Why Your Assisted Living Nurse Doesn't "Nurse"
When John returned to his assisted living residence with doctor's instructions that his leg wound be treated and re-bandaged daily his family was astounded when the nurse said she would not be able to give John his treatments. "Why," they wondered, "did the facility make a big deal of having a nurse on staff if she doesn't do anything?"
Many families look for an assisted living residence with a nurse on staff because they want their senior to have immediate access to medical care if needed. A "nurse on duty" gives a welcome sense of security to anxious family members already feeling guilty about having to make the move to assisted living.
If there is an assisted living nurse on duty, why can't she provide nursing care?
The assisted living nurse is generally hired to provide two things to assisted living residents: 1) Trained eyes to make observations and assessments, and recommendations to seek medical care if appropriate; 2) Medication monitoring.
Most nurses are licensed to provide care under the supervision of a physician or other independently licensed medical provider. Because the nurse does not work under the professional oversight of the resident's physician, the nurse is not permitted to provide actual skilled nursing care. S/he may provide some emergency care, and can make recommendations about whether a resident should go to the emergency room or follow up with a personal physician.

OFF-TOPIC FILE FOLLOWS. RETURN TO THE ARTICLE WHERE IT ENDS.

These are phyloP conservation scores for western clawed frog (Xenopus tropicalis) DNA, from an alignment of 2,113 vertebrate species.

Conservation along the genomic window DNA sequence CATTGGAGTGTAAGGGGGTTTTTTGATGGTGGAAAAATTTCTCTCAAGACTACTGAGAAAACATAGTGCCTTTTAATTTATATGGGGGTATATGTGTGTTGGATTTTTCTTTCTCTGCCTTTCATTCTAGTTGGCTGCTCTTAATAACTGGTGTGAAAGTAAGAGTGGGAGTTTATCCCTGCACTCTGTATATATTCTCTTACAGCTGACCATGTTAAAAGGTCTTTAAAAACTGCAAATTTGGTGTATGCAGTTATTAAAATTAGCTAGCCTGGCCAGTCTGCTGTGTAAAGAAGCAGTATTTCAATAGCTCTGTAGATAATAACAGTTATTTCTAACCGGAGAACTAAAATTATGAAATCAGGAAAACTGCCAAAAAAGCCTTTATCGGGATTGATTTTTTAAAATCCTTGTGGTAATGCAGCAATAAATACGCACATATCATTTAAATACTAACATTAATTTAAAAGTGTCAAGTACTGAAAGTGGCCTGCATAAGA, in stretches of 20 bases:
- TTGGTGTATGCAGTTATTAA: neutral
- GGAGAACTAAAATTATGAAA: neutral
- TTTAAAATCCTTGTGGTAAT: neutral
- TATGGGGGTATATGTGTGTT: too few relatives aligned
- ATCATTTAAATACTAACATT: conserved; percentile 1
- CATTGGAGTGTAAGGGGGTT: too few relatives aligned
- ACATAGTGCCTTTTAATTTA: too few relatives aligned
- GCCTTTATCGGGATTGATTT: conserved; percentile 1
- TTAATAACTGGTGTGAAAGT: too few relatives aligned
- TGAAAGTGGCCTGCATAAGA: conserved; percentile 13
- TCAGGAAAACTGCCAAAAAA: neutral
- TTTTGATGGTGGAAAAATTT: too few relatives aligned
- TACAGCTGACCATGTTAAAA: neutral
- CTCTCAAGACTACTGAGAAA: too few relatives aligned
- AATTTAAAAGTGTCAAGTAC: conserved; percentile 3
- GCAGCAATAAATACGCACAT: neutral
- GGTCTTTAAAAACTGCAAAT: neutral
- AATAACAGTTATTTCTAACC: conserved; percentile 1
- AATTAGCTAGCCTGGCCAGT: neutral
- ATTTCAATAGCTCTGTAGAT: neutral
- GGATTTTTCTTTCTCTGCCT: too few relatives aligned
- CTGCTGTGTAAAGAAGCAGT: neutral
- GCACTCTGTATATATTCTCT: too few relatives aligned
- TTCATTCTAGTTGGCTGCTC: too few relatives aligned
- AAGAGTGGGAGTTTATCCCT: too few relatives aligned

The assisted livng nurse is also usually responsible for insuring that residents' medications are properly organized, dispensed and recorded. Licensing regulations usually provide that s/he can delegate some of this responsibility to properly trained lower level employees, but s/he retains responsibility for managing residents' medications.
If an assisted living resident needs nursing care, the facility nurse will also be involved in deciding whether that care may be provided at the residence. If a resident needs short term care, such as John's wound, which is expected to heal with proper care, she will assist the resident and family to get care from a licensed home care agency. The agency nurse will visit John in his room and treat the wound under the direct supervision of the resident's doctor.
If a resident needs long term nursing care the facility nurse will help determine whether the resident may remain with private nursing care, or whether the level of care needed means a move to a skilled nursing facility.
Every state has their own codes, laws and regulations covering assisted living. Some are very detailed, and others are dismayingly thin. Because assisted living is designed to provide support with daily living needs, to our knowledge no state requires that an asisted living residence have a nurse on staff.
Increasingly, larger residences are hiring nurses to complement what they can offer to their residents. However, unless they also provide skilled nursing care those that do will generally have a nurse on staff only 8 hours daily during the week. Many split their nurse's time between several facilities. Some residences simply have a nurse "on call."
While the amount of care needed by the average assisted living resident is rising, assisted living was never designed to provide medical care. Most state regulations are quite clear that assisted living residences are not licensed to provide nursing care. This is why your assisted living residence does not have a doctor on staff and the nurse is prohibited from offering hands-on nursing to residents.
Because the nurse can use trained medical judgment it is still reassuring to know that there is a nurse on staff. When you are evaluating an assisted living community for your older loved one be sure to ask specifically what medical services their nurse is permitted to provide. Ask about the days and hours the nurse is on site and whether s/he is "covering" more than one facility. Ask also what provisions the residence has if the nurse is out ill, on vacation, or leaves permanently.